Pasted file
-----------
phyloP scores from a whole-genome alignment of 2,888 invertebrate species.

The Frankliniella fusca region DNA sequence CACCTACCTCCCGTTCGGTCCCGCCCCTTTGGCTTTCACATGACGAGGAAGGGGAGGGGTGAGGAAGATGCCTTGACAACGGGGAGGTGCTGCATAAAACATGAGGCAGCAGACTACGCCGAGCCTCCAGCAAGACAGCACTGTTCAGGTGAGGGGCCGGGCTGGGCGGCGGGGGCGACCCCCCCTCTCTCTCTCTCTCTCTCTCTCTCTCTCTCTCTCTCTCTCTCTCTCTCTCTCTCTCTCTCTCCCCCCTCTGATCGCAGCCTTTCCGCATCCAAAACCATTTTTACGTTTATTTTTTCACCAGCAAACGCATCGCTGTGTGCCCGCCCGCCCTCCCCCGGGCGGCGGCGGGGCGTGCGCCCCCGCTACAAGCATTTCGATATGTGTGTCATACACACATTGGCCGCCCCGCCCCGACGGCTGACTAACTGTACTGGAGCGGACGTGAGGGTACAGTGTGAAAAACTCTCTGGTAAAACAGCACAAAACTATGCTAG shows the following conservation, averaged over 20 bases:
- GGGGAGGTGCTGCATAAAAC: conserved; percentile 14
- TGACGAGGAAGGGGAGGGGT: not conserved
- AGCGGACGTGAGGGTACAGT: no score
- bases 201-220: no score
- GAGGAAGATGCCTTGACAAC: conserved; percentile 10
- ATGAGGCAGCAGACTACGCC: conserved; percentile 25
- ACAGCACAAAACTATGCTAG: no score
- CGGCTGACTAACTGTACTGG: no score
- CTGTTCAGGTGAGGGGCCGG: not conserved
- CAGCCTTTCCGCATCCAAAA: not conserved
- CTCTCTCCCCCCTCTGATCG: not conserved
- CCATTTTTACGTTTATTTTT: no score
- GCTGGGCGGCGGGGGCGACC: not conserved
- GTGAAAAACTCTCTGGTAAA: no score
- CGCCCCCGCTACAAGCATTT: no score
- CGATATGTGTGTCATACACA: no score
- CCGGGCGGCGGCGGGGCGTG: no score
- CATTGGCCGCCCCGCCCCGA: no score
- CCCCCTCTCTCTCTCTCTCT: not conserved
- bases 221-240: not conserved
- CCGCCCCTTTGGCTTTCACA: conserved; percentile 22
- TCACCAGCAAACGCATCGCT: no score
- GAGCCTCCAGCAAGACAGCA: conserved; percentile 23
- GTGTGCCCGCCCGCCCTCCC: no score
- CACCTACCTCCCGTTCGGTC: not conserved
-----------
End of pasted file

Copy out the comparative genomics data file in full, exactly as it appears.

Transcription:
phyloP scores from a whole-genome alignment of 2,888 invertebrate species.

The Frankliniella fusca region DNA sequence CACCTACCTCCCGTTCGGTCCCGCCCCTTTGGCTTTCACATGACGAGGAAGGGGAGGGGTGAGGAAGATGCCTTGACAACGGGGAGGTGCTGCATAAAACATGAGGCAGCAGACTACGCCGAGCCTCCAGCAAGACAGCACTGTTCAGGTGAGGGGCCGGGCTGGGCGGCGGGGGCGACCCCCCCTCTCTCTCTCTCTCTCTCTCTCTCTCTCTCTCTCTCTCTCTCTCTCTCTCTCTCTCTCTCTCCCCCCTCTGATCGCAGCCTTTCCGCATCCAAAACCATTTTTACGTTTATTTTTTCACCAGCAAACGCATCGCTGTGTGCCCGCCCGCCCTCCCCCGGGCGGCGGCGGGGCGTGCGCCCCCGCTACAAGCATTTCGATATGTGTGTCATACACACATTGGCCGCCCCGCCCCGACGGCTGACTAACTGTACTGGAGCGGACGTGAGGGTACAGTGTGAAAAACTCTCTGGTAAAACAGCACAAAACTATGCTAG shows the following conservation, averaged over 20 bases:
- GGGGAGGTGCTGCATAAAAC: conserved; percentile 14
- TGACGAGGAAGGGGAGGGGT: not conserved
- AGCGGACGTGAGGGTACAGT: no score
- bases 201-220: no score
- GAGGAAGATGCCTTGACAAC: conserved; percentile 10
- ATGAGGCAGCAGACTACGCC: conserved; percentile 25
- ACAGCACAAAACTATGCTAG: no score
- CGGCTGACTAACTGTACTGG: no score
- CTGTTCAGGTGAGGGGCCGG: not conserved
- CAGCCTTTCCGCATCCAAAA: not conserved
- CTCTCTCCCCCCTCTGATCG: not conserved
- CCATTTTTACGTTTATTTTT: no score
- GCTGGGCGGCGGGGGCGACC: not conserved
- GTGAAAAACTCTCTGGTAAA: no score
- CGCCCCCGCTACAAGCATTT: no score
- CGATATGTGTGTCATACACA: no score
- CCGGGCGGCGGCGGGGCGTG: no score
- CATTGGCCGCCCCGCCCCGA: no score
- CCCCCTCTCTCTCTCTCTCT: not conserved
- bases 221-240: not conserved
- CCGCCCCTTTGGCTTTCACA: conserved; percentile 22
- TCACCAGCAAACGCATCGCT: no score
- GAGCCTCCAGCAAGACAGCA: conserved; percentile 23
- GTGTGCCCGCCCGCCCTCCC: no score
- CACCTACCTCCCGTTCGGTC: not conserved